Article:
How do I know if I've got SAD?
There are a diverse range of symptoms of Seasonal Affective Disorder; many are associated with a feeling of general depression - which is why it is sometimes known as the 'Winter blues'. Below is a list of possible symptoms.
An example of SAD Symptoms include:
Lethargy, lacking in energy, unable to carry out a normal routine
Sleep problems, finding it hard to stay awake during the day, but having disturbed nights
Loss of libido, not interested in physical contact
Anxiety, inability to cope
Social problems, irritability, not wanting to see people
Depression, feelings of gloom and despondency for no apparent reason
Craving for carbohydrates and sweet foods, leading to weight gain
If you always start to feel the symptoms start the same time each year, every Autumn/Winter its very likely you suffer from SAD.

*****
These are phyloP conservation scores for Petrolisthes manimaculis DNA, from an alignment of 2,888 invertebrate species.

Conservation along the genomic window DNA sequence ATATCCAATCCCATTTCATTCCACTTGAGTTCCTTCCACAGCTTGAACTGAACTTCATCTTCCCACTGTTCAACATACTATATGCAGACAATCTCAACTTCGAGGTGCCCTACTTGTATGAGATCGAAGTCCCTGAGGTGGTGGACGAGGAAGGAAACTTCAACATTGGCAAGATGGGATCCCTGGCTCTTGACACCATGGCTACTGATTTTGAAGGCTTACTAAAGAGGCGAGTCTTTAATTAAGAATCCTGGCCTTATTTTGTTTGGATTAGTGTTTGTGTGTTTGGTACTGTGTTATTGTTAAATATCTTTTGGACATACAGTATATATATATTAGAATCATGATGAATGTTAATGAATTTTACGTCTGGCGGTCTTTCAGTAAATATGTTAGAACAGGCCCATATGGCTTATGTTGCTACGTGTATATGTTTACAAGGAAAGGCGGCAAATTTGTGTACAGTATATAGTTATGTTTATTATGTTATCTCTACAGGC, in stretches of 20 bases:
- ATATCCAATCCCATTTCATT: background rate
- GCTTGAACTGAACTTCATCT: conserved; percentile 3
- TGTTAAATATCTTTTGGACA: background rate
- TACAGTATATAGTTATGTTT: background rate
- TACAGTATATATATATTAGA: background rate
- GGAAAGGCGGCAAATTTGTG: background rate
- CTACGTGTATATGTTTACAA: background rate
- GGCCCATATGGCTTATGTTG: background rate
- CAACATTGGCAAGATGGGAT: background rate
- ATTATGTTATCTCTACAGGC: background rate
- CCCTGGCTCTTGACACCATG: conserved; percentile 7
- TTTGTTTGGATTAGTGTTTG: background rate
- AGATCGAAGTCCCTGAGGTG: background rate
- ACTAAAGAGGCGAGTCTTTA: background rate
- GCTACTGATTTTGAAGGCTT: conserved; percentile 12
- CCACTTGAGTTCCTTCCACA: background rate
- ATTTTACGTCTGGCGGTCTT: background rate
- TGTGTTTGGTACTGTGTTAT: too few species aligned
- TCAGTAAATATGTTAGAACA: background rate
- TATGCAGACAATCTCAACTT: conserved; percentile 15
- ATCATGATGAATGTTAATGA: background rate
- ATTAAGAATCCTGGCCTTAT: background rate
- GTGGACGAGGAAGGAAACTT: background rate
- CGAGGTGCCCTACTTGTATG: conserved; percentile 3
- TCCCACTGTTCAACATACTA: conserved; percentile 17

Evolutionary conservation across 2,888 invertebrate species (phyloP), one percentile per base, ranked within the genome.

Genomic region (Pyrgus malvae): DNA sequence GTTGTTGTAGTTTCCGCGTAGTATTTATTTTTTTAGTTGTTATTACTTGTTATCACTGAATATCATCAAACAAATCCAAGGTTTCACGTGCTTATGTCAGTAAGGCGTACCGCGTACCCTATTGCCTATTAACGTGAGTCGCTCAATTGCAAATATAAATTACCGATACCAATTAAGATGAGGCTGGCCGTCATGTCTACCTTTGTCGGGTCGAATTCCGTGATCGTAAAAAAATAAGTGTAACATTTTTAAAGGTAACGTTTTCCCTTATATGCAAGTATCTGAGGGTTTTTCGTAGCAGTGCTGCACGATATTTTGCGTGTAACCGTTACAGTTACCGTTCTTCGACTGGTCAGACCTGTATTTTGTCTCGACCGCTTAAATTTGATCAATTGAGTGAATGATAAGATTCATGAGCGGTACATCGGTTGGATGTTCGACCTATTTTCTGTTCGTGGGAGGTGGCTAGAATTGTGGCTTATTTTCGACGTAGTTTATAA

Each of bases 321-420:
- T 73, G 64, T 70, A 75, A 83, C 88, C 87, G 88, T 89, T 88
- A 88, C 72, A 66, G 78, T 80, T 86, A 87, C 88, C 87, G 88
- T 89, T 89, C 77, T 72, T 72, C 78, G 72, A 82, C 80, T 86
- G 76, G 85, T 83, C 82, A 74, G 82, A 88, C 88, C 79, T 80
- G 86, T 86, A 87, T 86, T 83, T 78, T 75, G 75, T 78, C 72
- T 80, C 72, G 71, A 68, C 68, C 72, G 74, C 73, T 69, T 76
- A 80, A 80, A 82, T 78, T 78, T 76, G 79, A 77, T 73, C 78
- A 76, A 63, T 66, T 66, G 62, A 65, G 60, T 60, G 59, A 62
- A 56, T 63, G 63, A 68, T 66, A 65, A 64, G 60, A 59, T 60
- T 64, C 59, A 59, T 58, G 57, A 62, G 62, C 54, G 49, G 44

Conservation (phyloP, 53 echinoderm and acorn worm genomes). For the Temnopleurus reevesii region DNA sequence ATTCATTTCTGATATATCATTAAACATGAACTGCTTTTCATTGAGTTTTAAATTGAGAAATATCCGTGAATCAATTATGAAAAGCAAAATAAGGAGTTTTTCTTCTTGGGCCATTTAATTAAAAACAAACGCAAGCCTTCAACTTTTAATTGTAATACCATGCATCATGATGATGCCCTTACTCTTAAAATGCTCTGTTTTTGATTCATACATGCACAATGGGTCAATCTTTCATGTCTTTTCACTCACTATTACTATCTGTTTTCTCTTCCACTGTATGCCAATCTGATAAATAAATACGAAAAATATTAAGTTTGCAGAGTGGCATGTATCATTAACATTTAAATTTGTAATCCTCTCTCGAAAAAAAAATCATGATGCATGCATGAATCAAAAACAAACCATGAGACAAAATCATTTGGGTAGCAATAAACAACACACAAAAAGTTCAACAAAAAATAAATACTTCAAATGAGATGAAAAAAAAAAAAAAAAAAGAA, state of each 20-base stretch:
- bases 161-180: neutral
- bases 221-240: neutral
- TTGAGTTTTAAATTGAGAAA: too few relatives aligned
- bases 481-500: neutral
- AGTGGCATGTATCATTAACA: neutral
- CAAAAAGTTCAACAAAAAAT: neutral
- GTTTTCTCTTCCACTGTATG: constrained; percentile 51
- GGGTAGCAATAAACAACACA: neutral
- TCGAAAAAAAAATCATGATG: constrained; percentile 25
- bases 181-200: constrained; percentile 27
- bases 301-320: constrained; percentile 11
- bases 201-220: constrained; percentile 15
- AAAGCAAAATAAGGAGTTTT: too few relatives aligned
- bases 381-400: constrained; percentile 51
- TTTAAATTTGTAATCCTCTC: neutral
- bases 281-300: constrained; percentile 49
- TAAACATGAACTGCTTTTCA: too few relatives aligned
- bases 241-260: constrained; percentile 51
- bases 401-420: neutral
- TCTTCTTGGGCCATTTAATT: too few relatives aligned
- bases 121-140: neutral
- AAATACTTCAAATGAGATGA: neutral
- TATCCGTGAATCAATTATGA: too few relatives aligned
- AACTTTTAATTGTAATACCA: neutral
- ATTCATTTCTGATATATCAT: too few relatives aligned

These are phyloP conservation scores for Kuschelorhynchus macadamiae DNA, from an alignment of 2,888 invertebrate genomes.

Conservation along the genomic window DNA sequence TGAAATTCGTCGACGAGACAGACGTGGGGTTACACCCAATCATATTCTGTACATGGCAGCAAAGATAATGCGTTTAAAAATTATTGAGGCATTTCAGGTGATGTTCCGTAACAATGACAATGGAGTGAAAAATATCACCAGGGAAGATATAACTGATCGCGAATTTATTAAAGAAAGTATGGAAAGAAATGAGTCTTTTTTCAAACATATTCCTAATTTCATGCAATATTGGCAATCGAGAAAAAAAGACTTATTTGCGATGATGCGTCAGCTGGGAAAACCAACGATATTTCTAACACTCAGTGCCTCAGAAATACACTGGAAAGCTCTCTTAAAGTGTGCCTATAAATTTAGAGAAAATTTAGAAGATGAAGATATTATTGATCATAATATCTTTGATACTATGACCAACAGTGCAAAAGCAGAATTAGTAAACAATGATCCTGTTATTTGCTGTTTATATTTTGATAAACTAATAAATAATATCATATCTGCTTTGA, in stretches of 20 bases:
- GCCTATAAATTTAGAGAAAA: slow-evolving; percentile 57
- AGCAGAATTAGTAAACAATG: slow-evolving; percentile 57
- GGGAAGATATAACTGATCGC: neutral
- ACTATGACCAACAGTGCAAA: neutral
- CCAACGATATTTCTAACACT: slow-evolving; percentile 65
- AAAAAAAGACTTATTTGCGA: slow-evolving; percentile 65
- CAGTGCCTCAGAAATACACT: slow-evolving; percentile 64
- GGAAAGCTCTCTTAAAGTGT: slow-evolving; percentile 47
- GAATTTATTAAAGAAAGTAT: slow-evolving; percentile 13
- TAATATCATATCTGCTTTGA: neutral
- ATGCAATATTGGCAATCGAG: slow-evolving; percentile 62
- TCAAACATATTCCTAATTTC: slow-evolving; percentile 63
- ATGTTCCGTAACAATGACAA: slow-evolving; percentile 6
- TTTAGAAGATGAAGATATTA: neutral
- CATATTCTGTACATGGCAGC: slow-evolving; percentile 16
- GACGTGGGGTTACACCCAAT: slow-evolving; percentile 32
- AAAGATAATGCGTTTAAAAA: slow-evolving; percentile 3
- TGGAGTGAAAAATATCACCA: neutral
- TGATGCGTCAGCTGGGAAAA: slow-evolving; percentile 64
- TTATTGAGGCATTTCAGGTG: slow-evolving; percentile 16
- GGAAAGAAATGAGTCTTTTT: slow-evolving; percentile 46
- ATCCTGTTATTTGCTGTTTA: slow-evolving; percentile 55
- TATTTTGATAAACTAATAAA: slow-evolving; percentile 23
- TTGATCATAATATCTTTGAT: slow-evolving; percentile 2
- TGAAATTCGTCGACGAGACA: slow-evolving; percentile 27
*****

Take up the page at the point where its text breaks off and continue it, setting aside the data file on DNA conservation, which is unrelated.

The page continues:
It is always important to consult your doctor if you believe you have SAD as it may be another condition.
How is SAD Diagnosed?
Your GP is a good first point of contact. He or she will ask about your day-to-day life and symptoms. One bout of the "winter blues" doesn't automatically mean you have SAD. But, if you have regular symptoms over three or more consecutive years in autumn/winter which clear in the spring, the diagnosis may be SAD.
Your GP may also want to rule out other forms of depression.
What is the Treatment for SAD?
The basic treatment for SAD is light therapy. The British NHS, many European Medical Institutions along with the American Medical Association and the American Psychiatric Association recommend light therapy. Light therapy is as simple as it sounds - adding more light to the environment.